Sigh. Much like Bugs Bunny, superhero films might not be considered “high art,” but they’re not going away anytime soon. Besides which, Kareem Abdul-Jabbar already covered this: he’s not wrong, but he’s not right.
Toxic fans and risk-averse studios seem much better targets for umbrage — and finding ways to fund the types of films Coppola and Scorsese make without relying on the hell-bent-for-content motivation Netflix has? That just might be more worthwhile.
Now, in the face of a more meditative and gritty look at the origins of Joker –with more than a few homages to Martin Scorsese’s films– Scorsese himself felt the need to denigrate the Marvel film juggernaut as not “cinema.”
Now, on the one hand, that assertion is silly. It’s like saying a hamburger isn’t food because its preparation and presumed nutritional value isn’t on par with the fare from a three-star Michelin restaurant (and yes, you won’t surprise me if you produce examples of people asserting just that).
In any case, even though vast distances can be crossed in three days or three weeks “at maximum warp” based the needs of the episode, official unofficial definitions of how faster than the speed of light Star Trek‘s warp speeds have been documented. So, Warp 9.9 –basically the point where Scotty would presumably tell Kirk in no uncertain terms that the Enterprise is about to fly apart– is 2,083 times the speed of light. That’s fast.
So I don’t agree with the headline that warp speed is “achingly slow” –I mean I’d like to get to the next star system in the same time it take us to get to the other side of the planet– it only goes so far, so fast.
While I don’t currently work in the non-profit realm, I spent many years working at theaters that were, almost invariably, non-profits.
The anthropology of theaters is worth another post (or really, a book), but suffice it to say that pretty much all the theaters I’ve ever worked at started based on the zeal and passion of a handful of people. They were artistic start-ups, if you will. Time and again, I saw theaters that hit a plateau in terms of growth that seemed to invariably include what I came to call “the poverty mentality.” It was a thriftiness driven to pathological extremes of cheapness.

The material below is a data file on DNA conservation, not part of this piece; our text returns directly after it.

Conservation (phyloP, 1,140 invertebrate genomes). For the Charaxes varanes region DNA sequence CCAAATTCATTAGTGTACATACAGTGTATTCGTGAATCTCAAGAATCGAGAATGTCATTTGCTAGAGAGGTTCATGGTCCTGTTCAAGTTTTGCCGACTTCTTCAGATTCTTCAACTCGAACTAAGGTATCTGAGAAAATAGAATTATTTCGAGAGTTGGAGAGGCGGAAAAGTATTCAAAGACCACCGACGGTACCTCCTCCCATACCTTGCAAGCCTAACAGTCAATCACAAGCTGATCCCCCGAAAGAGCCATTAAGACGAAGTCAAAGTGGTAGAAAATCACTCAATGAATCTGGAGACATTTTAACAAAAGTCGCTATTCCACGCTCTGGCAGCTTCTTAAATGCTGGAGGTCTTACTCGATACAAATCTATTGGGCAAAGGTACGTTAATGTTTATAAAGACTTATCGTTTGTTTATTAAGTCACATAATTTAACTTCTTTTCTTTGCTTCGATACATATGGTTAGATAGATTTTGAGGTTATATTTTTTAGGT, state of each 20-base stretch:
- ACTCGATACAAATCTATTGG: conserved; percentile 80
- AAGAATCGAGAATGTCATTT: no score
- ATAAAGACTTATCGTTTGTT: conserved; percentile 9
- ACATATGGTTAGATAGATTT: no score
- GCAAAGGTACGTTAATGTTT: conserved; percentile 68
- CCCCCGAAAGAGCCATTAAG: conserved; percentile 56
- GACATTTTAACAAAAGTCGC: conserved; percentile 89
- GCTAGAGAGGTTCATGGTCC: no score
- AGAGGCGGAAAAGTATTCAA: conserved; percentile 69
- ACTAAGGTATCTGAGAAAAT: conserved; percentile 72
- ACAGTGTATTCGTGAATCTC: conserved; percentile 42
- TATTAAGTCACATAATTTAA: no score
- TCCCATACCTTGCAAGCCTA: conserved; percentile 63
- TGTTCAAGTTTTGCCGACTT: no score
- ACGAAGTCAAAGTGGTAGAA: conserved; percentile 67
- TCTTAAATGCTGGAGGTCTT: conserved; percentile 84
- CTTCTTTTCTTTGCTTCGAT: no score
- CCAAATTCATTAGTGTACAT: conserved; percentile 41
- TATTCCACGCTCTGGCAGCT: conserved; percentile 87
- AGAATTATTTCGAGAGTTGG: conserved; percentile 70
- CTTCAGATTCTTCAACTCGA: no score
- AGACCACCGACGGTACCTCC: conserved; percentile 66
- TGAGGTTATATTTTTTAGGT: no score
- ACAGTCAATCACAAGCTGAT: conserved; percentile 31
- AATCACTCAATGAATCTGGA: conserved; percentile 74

One energetic creator and entrepreneur whose resources I’ve shared before is Russell Nohelty. One of his recent posts goes into all the various ways you can try and build up the business side of your creative business, including the prime importance of having and cultivating a mailing list. But lest you want more, he does go into detail on all sorts of things.
Seriously, he goes into the weeds. He wants to go into the weeds. He’s like Ted Elliot and Terry Rossio’s site Wordplayer where they want to explain what muscles in your hand are used when picking up a pencil to begin writing. I’m talking about that level of detail.
As an inveterate geek who can pass as a “muggle,” I’m well acquainted with the concept of downplaying any connections to nerd/geek culture. My reluctance to unfurl my own weird flag has waned greatly over the past 15 years or so, but I understand that reticence.
This past week at work, talk drifted to Tolkien and constructed languages, or conlangs, because that’s how we roll.
Now, I’m not about to present any paper to the Language Creation Society. It takes a lot of time to create a full, working language. For Rogue Tyger, I have actual world languages stand in for the various human and alien languages, otherwise I’d be up to half a dozen conlangs by now.
Modern fandom is a tricky thing. Geek culture is ascendant in so many ways, often in service of mining intellectual property (IP) to find that latest multi-billion dollar franchise. And corporations appear so risk averse towards the potential market downside of new ideas that they will bet on IP, any IP, over people. At least, based on what I read in trade news about how studios are hungry for any known quantity, my premise is a studio executive will green light the next Battleship a dozen times before they say yes to developing the next Inception.
Thankfully, the studios also appear to be giving the keys of their IP kingdoms to people who love the originals more often than not. No longer will we have David Hasselhoff as Nick Fury. (Well, probably not, until late 90s nostalgia kicks in).
So when I heard word that there was going to be a prequel series to The Dark Crystal, a calculated move to hit us Gen Xers right in the feels, I was both excited and wary at the same time. And then they dropped this:
Now, for those of you who want to go deeper, there’s also a nine-minute “behind-the-scenes” promo that has a lot of the actors and producers involved. It’s here clearly to get one excited about the upcoming series
Do what you will this Labor Day weekend. I know some of my time will be spent returning to another place, another time… in the age of wonder!